You don’t have to look too far in our world to see that people are crying out for for a saviour. We have an inherent need to be saved from the things that we perceive as a threat to our notion of freedom. We love to watch movies and TV shows about superheroes: people with some extra special ability to be the saviour. There is even such a thing as having a saviour complex which is a deep need to save others – to be the Saviour. At a national level, we hope for things like peace, fairness, justice, wealth and prosperity but as we saw last time, nations rise and fall. Look back even 100 years and the state of the world looks very different to what it is today. Ultimately I believe that all of these hopes, as good as these things are, cannot be fully fulfilled without reference to Jesus. He is the one that the Bible claims to be the real hope of the nations (Matthew 12:21).
In the last instalment of this series Into the nations we wrestled with how Israel was to be a nation for the nations. In this regard we would have to say that they failed and were instead, carried off into exile by the nations around them. Salvation did not come to God’s people through the nation of Israel! Still, God remained true to His promises and the prophets bring words of encouragement regarding the one who would ultimately be the hope of the nations. In this blog we are going to look at the one (often referred to as God’s servant), who was prophesied to bring hope, justice and light to the world. We are going to consider four aspects of the profile of this servant.
1. Profile of a Servant: Sovereign (Psalm 2)
The first aspect of the profile of this servant concerns the Sovereignty of God. Psalm 2 begins by asking why the nations conspired, plotted and rose up against the Lord and his anointed one. The story of the nation of Israel is full of accounts of how the surrounding nations tried to bring them down. They were opposed to God’s people. God’s response here in Psalm 2 gives us an indication of their true place in the world.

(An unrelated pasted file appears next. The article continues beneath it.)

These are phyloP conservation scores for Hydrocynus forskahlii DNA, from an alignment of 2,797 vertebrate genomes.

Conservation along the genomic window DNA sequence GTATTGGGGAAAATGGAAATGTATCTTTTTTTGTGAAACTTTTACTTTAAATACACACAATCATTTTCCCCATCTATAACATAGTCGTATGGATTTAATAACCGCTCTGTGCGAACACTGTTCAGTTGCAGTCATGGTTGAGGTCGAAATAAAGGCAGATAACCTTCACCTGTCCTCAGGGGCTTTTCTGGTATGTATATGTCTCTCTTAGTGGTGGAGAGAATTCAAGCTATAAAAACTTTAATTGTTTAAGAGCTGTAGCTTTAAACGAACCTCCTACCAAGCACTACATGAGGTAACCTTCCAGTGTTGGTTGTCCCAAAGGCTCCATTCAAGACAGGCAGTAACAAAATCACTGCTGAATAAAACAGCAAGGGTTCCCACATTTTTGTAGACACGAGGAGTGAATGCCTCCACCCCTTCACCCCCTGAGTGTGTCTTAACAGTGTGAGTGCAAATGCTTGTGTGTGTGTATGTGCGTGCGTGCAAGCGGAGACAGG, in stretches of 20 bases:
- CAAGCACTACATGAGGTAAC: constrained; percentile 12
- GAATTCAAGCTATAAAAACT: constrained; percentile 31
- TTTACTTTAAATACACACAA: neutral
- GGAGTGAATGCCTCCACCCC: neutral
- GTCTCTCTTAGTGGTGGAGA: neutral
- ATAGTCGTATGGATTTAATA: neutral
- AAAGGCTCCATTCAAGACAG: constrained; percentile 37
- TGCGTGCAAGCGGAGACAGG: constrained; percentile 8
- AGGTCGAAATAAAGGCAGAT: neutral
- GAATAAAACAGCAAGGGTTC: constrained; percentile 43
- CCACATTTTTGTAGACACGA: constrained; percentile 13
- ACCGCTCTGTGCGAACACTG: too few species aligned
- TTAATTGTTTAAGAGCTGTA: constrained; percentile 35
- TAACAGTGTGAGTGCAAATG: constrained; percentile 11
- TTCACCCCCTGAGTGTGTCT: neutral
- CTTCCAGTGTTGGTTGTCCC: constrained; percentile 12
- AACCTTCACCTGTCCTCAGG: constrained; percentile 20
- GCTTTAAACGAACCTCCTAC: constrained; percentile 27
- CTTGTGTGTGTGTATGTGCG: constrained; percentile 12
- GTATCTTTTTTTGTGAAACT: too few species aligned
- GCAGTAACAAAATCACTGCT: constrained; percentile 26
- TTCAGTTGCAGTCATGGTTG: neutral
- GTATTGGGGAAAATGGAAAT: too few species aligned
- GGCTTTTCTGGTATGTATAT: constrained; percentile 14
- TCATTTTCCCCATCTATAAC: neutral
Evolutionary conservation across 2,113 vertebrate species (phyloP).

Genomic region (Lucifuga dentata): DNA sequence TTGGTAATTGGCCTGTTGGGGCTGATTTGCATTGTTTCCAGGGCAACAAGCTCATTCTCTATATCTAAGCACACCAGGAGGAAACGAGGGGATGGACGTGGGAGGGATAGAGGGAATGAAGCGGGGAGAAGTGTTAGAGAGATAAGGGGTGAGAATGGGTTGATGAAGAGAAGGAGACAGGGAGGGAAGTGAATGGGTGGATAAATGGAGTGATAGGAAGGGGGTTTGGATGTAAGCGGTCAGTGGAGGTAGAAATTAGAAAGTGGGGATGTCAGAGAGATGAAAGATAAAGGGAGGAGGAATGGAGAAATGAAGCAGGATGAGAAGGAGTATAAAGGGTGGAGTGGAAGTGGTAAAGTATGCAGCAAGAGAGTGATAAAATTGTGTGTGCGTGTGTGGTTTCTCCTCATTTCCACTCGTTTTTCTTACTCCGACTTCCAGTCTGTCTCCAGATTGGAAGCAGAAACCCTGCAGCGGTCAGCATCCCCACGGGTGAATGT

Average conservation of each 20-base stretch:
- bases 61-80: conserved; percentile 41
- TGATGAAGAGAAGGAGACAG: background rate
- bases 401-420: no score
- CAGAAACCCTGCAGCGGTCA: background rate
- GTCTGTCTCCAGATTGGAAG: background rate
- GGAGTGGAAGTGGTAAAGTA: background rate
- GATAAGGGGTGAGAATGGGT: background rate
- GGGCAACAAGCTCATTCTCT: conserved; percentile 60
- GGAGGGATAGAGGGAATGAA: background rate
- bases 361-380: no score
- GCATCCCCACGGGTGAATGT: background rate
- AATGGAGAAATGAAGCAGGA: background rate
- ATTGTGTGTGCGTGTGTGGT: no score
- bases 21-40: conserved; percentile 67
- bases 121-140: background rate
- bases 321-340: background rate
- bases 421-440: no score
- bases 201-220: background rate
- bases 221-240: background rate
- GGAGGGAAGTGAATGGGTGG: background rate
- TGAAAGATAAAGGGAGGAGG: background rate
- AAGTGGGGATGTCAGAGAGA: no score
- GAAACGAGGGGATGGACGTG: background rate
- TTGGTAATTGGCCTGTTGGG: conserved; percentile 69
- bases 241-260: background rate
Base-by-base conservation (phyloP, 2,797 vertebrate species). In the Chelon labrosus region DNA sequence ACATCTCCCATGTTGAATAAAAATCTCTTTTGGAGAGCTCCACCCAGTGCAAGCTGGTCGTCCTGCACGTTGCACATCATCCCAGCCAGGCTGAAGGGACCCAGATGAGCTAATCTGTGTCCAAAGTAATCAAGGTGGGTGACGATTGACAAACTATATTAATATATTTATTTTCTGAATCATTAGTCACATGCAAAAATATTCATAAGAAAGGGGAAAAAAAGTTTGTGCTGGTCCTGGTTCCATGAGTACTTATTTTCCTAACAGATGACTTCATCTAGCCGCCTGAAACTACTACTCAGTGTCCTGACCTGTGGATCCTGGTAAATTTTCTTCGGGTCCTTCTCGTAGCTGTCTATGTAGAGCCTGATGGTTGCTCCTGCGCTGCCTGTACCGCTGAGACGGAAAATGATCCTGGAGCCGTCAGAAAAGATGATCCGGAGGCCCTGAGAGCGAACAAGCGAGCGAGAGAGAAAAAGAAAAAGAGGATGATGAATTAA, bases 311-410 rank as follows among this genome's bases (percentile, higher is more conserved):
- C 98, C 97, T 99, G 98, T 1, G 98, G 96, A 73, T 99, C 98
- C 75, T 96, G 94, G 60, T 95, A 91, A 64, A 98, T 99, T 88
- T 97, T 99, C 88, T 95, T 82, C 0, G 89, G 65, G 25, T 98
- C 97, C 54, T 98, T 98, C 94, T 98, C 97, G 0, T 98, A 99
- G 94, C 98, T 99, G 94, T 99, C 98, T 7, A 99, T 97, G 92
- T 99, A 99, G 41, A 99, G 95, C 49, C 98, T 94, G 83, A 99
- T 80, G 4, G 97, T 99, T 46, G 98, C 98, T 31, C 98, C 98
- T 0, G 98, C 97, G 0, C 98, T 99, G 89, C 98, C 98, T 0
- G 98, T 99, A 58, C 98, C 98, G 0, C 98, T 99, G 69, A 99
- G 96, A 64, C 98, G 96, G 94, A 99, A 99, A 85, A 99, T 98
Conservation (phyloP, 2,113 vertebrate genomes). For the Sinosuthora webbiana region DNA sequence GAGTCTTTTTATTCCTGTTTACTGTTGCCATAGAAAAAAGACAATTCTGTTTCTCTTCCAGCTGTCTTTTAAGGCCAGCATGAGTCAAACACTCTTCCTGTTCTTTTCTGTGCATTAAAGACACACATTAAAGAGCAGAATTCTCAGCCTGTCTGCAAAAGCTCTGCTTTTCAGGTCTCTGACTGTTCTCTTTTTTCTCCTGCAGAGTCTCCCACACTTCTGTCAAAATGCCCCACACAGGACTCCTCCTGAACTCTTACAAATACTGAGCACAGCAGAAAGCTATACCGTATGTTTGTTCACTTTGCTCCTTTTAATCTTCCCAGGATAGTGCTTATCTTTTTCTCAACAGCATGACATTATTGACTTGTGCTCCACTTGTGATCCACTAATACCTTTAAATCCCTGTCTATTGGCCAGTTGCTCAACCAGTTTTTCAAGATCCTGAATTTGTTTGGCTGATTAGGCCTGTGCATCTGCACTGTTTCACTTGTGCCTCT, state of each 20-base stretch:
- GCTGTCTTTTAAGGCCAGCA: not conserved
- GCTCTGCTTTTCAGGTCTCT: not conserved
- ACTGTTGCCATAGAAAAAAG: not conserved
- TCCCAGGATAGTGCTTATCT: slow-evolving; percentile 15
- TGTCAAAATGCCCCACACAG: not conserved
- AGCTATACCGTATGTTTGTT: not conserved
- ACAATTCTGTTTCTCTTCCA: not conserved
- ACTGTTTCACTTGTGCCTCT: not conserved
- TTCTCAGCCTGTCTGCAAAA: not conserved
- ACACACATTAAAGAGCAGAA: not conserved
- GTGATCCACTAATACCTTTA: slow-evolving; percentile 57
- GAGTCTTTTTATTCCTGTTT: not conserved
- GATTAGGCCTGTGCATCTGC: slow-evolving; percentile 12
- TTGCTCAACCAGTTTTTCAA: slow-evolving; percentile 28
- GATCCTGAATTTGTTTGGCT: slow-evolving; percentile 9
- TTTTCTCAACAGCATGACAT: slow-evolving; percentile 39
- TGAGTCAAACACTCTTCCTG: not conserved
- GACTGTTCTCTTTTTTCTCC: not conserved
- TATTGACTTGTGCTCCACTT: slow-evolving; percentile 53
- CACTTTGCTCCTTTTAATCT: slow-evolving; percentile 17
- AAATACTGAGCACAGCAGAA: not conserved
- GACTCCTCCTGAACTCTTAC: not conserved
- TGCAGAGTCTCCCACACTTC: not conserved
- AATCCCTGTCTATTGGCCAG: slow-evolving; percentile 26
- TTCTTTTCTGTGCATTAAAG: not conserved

4 The One enthroned in heaven laughs; the Lord scoffs at them. 5 He rebukes them in his anger and terrifies them in his wrath, saying, 6 ‘I have installed my king on Zion, my holy mountain.’Psalm 2:4-6
These words are quoted by Peter and John in Acts 4:25-26 and then applied to Jesus. Peter and John said that Herod, PiIate and both Jews and Gentiles conspired against God’s holy Servant Jesus who He anointed (v27). The Psalm continues with some words about about God’s Son and the impact He would have on the nations.
7 I will proclaim the Lord’s decree: He said to me, ‘You are my son; today I have become your father. 8 Ask me, and I will make the nations your inheritance, the ends of the earth your possession. 9 You will break them with a rod of iron; you will dash them to pieces like pottery.’Psalm 2:7-9